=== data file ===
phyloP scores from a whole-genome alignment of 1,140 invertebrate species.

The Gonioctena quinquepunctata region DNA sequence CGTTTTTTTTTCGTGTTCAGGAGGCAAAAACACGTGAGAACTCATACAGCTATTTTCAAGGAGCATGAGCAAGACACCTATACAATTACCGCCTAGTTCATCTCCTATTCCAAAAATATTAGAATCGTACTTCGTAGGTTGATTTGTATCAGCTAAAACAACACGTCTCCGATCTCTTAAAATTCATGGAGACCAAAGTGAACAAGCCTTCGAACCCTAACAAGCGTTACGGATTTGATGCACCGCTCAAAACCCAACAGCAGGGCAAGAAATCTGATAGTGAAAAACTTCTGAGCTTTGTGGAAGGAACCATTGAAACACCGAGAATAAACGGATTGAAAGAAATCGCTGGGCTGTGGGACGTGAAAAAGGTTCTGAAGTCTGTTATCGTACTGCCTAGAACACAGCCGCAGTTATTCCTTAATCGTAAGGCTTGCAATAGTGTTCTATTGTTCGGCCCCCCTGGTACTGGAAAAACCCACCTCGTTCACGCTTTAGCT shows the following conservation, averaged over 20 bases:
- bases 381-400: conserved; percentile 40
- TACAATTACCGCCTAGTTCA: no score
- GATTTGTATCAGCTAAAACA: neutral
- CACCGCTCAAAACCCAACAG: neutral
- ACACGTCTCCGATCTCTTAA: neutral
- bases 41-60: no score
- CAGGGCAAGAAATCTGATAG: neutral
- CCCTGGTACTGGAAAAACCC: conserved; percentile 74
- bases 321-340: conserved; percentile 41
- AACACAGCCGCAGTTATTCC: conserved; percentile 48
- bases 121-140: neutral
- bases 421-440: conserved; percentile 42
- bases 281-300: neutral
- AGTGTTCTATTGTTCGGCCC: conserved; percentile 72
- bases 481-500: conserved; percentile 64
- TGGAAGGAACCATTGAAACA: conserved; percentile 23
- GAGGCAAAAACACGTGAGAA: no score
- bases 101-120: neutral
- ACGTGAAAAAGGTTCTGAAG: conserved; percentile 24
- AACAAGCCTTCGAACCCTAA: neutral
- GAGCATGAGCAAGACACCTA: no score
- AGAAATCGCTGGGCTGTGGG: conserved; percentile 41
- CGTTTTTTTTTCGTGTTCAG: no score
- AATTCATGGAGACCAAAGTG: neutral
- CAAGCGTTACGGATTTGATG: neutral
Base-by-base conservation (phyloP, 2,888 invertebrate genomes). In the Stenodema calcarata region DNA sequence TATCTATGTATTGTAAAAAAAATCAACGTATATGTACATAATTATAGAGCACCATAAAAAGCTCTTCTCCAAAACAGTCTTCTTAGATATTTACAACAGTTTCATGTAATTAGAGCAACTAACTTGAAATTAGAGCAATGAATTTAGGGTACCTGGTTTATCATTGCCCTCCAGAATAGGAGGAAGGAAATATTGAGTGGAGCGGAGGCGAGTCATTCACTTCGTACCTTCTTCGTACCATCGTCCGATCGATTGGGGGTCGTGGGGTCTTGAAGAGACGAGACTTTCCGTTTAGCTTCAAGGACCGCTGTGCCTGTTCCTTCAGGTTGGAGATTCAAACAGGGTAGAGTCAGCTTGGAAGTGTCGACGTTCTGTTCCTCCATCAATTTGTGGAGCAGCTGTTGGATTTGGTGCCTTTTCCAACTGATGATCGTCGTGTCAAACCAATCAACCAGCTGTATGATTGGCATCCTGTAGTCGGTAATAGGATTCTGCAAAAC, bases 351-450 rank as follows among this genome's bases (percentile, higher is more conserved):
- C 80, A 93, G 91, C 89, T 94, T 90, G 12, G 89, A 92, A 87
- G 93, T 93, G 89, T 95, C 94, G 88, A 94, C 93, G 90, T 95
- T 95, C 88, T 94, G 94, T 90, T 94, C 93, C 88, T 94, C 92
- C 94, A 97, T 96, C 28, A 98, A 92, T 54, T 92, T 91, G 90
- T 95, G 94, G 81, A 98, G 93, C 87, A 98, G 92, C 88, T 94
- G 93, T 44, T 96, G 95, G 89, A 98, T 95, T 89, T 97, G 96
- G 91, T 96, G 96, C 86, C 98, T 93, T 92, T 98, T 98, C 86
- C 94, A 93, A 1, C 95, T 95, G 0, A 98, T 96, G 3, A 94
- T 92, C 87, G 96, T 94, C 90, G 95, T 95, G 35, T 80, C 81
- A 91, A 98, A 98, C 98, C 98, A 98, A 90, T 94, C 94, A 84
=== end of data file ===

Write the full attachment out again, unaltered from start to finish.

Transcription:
phyloP scores from a whole-genome alignment of 1,140 invertebrate species.

The Gonioctena quinquepunctata region DNA sequence CGTTTTTTTTTCGTGTTCAGGAGGCAAAAACACGTGAGAACTCATACAGCTATTTTCAAGGAGCATGAGCAAGACACCTATACAATTACCGCCTAGTTCATCTCCTATTCCAAAAATATTAGAATCGTACTTCGTAGGTTGATTTGTATCAGCTAAAACAACACGTCTCCGATCTCTTAAAATTCATGGAGACCAAAGTGAACAAGCCTTCGAACCCTAACAAGCGTTACGGATTTGATGCACCGCTCAAAACCCAACAGCAGGGCAAGAAATCTGATAGTGAAAAACTTCTGAGCTTTGTGGAAGGAACCATTGAAACACCGAGAATAAACGGATTGAAAGAAATCGCTGGGCTGTGGGACGTGAAAAAGGTTCTGAAGTCTGTTATCGTACTGCCTAGAACACAGCCGCAGTTATTCCTTAATCGTAAGGCTTGCAATAGTGTTCTATTGTTCGGCCCCCCTGGTACTGGAAAAACCCACCTCGTTCACGCTTTAGCT shows the following conservation, averaged over 20 bases:
- bases 381-400: conserved; percentile 40
- TACAATTACCGCCTAGTTCA: no score
- GATTTGTATCAGCTAAAACA: neutral
- CACCGCTCAAAACCCAACAG: neutral
- ACACGTCTCCGATCTCTTAA: neutral
- bases 41-60: no score
- CAGGGCAAGAAATCTGATAG: neutral
- CCCTGGTACTGGAAAAACCC: conserved; percentile 74
- bases 321-340: conserved; percentile 41
- AACACAGCCGCAGTTATTCC: conserved; percentile 48
- bases 121-140: neutral
- bases 421-440: conserved; percentile 42
- bases 281-300: neutral
- AGTGTTCTATTGTTCGGCCC: conserved; percentile 72
- bases 481-500: conserved; percentile 64
- TGGAAGGAACCATTGAAACA: conserved; percentile 23
- GAGGCAAAAACACGTGAGAA: no score
- bases 101-120: neutral
- ACGTGAAAAAGGTTCTGAAG: conserved; percentile 24
- AACAAGCCTTCGAACCCTAA: neutral
- GAGCATGAGCAAGACACCTA: no score
- AGAAATCGCTGGGCTGTGGG: conserved; percentile 41
- CGTTTTTTTTTCGTGTTCAG: no score
- AATTCATGGAGACCAAAGTG: neutral
- CAAGCGTTACGGATTTGATG: neutral
Base-by-base conservation (phyloP, 2,888 invertebrate genomes). In the Stenodema calcarata region DNA sequence TATCTATGTATTGTAAAAAAAATCAACGTATATGTACATAATTATAGAGCACCATAAAAAGCTCTTCTCCAAAACAGTCTTCTTAGATATTTACAACAGTTTCATGTAATTAGAGCAACTAACTTGAAATTAGAGCAATGAATTTAGGGTACCTGGTTTATCATTGCCCTCCAGAATAGGAGGAAGGAAATATTGAGTGGAGCGGAGGCGAGTCATTCACTTCGTACCTTCTTCGTACCATCGTCCGATCGATTGGGGGTCGTGGGGTCTTGAAGAGACGAGACTTTCCGTTTAGCTTCAAGGACCGCTGTGCCTGTTCCTTCAGGTTGGAGATTCAAACAGGGTAGAGTCAGCTTGGAAGTGTCGACGTTCTGTTCCTCCATCAATTTGTGGAGCAGCTGTTGGATTTGGTGCCTTTTCCAACTGATGATCGTCGTGTCAAACCAATCAACCAGCTGTATGATTGGCATCCTGTAGTCGGTAATAGGATTCTGCAAAAC, bases 351-450 rank as follows among this genome's bases (percentile, higher is more conserved):
- C 80, A 93, G 91, C 89, T 94, T 90, G 12, G 89, A 92, A 87
- G 93, T 93, G 89, T 95, C 94, G 88, A 94, C 93, G 90, T 95
- T 95, C 88, T 94, G 94, T 90, T 94, C 93, C 88, T 94, C 92
- C 94, A 97, T 96, C 28, A 98, A 92, T 54, T 92, T 91, G 90
- T 95, G 94, G 81, A 98, G 93, C 87, A 98, G 92, C 88, T 94
- G 93, T 44, T 96, G 95, G 89, A 98, T 95, T 89, T 97, G 96
- G 91, T 96, G 96, C 86, C 98, T 93, T 92, T 98, T 98, C 86
- C 94, A 93, A 1, C 95, T 95, G 0, A 98, T 96, G 3, A 94
- T 92, C 87, G 96, T 94, C 90, G 95, T 95, G 35, T 80, C 81
- A 91, A 98, A 98, C 98, C 98, A 98, A 90, T 94, C 94, A 84